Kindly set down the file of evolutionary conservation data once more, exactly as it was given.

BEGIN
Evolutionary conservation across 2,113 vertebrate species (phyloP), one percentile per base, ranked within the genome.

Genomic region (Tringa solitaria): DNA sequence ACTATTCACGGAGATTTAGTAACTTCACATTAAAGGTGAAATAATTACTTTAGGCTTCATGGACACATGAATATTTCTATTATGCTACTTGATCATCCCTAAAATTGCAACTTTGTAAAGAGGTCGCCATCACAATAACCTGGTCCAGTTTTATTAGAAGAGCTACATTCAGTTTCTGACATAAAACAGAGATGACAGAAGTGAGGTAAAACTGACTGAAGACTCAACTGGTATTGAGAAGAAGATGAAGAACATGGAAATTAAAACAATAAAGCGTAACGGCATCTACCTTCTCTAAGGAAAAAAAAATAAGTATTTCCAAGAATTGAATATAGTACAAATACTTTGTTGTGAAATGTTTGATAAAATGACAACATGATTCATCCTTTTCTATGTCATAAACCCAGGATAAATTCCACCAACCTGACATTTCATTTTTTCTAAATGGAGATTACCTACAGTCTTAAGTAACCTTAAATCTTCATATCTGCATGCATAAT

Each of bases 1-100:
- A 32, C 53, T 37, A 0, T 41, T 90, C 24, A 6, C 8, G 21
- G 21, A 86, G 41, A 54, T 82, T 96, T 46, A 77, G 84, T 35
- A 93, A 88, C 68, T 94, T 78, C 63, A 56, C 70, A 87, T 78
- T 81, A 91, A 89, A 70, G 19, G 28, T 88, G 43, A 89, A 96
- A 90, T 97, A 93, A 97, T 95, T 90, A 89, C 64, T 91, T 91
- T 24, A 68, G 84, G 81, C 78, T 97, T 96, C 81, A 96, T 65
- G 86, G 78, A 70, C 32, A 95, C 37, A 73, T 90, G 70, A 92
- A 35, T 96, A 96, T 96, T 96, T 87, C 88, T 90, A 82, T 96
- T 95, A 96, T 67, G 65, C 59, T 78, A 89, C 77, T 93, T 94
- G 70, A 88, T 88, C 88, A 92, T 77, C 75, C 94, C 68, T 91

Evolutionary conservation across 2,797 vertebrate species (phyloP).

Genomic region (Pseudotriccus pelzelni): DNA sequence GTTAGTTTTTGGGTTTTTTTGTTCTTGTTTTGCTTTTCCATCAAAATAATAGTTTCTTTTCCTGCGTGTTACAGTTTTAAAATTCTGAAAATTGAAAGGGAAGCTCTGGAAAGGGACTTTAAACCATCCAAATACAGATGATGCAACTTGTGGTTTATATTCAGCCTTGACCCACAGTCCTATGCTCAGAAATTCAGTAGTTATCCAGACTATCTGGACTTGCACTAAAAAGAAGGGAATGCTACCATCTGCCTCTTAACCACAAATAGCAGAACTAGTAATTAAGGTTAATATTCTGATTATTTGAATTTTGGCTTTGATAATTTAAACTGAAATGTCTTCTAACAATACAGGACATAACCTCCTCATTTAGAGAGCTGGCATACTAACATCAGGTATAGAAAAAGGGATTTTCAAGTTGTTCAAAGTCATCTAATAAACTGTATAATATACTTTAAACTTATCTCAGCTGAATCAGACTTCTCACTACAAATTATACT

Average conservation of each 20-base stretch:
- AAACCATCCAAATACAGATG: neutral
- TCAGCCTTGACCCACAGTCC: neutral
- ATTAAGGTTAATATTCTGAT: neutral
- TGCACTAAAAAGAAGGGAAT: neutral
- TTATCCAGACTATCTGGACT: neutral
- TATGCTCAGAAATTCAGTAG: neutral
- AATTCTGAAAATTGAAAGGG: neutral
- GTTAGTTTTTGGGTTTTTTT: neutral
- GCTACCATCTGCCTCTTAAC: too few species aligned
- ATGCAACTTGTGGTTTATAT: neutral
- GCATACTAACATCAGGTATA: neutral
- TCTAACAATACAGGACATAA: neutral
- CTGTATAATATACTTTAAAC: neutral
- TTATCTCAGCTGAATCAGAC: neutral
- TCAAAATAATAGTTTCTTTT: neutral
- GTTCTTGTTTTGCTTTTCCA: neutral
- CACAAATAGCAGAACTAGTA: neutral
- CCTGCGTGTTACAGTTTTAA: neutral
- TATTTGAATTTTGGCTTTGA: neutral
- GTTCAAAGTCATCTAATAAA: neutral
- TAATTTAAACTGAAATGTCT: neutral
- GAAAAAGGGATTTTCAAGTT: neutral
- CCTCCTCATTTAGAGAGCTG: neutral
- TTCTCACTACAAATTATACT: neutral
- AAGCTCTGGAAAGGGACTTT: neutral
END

Evolutionary conservation across 2,113 vertebrate species (phyloP), one percentile per base, ranked within the genome.

Genomic region (Tringa solitaria): DNA sequence ACTATTCACGGAGATTTAGTAACTTCACATTAAAGGTGAAATAATTACTTTAGGCTTCATGGACACATGAATATTTCTATTATGCTACTTGATCATCCCTAAAATTGCAACTTTGTAAAGAGGTCGCCATCACAATAACCTGGTCCAGTTTTATTAGAAGAGCTACATTCAGTTTCTGACATAAAACAGAGATGACAGAAGTGAGGTAAAACTGACTGAAGACTCAACTGGTATTGAGAAGAAGATGAAGAACATGGAAATTAAAACAATAAAGCGTAACGGCATCTACCTTCTCTAAGGAAAAAAAAATAAGTATTTCCAAGAATTGAATATAGTACAAATACTTTGTTGTGAAATGTTTGATAAAATGACAACATGATTCATCCTTTTCTATGTCATAAACCCAGGATAAATTCCACCAACCTGACATTTCATTTTTTCTAAATGGAGATTACCTACAGTCTTAAGTAACCTTAAATCTTCATATCTGCATGCATAAT

Each of bases 1-100:
- A 32, C 53, T 37, A 0, T 41, T 90, C 24, A 6, C 8, G 21
- G 21, A 86, G 41, A 54, T 82, T 96, T 46, A 77, G 84, T 35
- A 93, A 88, C 68, T 94, T 78, C 63, A 56, C 70, A 87, T 78
- T 81, A 91, A 89, A 70, G 19, G 28, T 88, G 43, A 89, A 96
- A 90, T 97, A 93, A 97, T 95, T 90, A 89, C 64, T 91, T 91
- T 24, A 68, G 84, G 81, C 78, T 97, T 96, C 81, A 96, T 65
- G 86, G 78, A 70, C 32, A 95, C 37, A 73, T 90, G 70, A 92
- A 35, T 96, A 96, T 96, T 96, T 87, C 88, T 90, A 82, T 96
- T 95, A 96, T 67, G 65, C 59, T 78, A 89, C 77, T 93, T 94
- G 70, A 88, T 88, C 88, A 92, T 77, C 75, C 94, C 68, T 91

Evolutionary conservation across 2,797 vertebrate species (phyloP).

Genomic region (Pseudotriccus pelzelni): DNA sequence GTTAGTTTTTGGGTTTTTTTGTTCTTGTTTTGCTTTTCCATCAAAATAATAGTTTCTTTTCCTGCGTGTTACAGTTTTAAAATTCTGAAAATTGAAAGGGAAGCTCTGGAAAGGGACTTTAAACCATCCAAATACAGATGATGCAACTTGTGGTTTATATTCAGCCTTGACCCACAGTCCTATGCTCAGAAATTCAGTAGTTATCCAGACTATCTGGACTTGCACTAAAAAGAAGGGAATGCTACCATCTGCCTCTTAACCACAAATAGCAGAACTAGTAATTAAGGTTAATATTCTGATTATTTGAATTTTGGCTTTGATAATTTAAACTGAAATGTCTTCTAACAATACAGGACATAACCTCCTCATTTAGAGAGCTGGCATACTAACATCAGGTATAGAAAAAGGGATTTTCAAGTTGTTCAAAGTCATCTAATAAACTGTATAATATACTTTAAACTTATCTCAGCTGAATCAGACTTCTCACTACAAATTATACT

Average conservation of each 20-base stretch:
- AAACCATCCAAATACAGATG: neutral
- TCAGCCTTGACCCACAGTCC: neutral
- ATTAAGGTTAATATTCTGAT: neutral
- TGCACTAAAAAGAAGGGAAT: neutral
- TTATCCAGACTATCTGGACT: neutral
- TATGCTCAGAAATTCAGTAG: neutral
- AATTCTGAAAATTGAAAGGG: neutral
- GTTAGTTTTTGGGTTTTTTT: neutral
- GCTACCATCTGCCTCTTAAC: too few species aligned
- ATGCAACTTGTGGTTTATAT: neutral
- GCATACTAACATCAGGTATA: neutral
- TCTAACAATACAGGACATAA: neutral
- CTGTATAATATACTTTAAAC: neutral
- TTATCTCAGCTGAATCAGAC: neutral
- TCAAAATAATAGTTTCTTTT: neutral
- GTTCTTGTTTTGCTTTTCCA: neutral
- CACAAATAGCAGAACTAGTA: neutral
- CCTGCGTGTTACAGTTTTAA: neutral
- TATTTGAATTTTGGCTTTGA: neutral
- GTTCAAAGTCATCTAATAAA: neutral
- TAATTTAAACTGAAATGTCT: neutral
- GAAAAAGGGATTTTCAAGTT: neutral
- CCTCCTCATTTAGAGAGCTG: neutral
- TTCTCACTACAAATTATACT: neutral
- AAGCTCTGGAAAGGGACTTT: neutral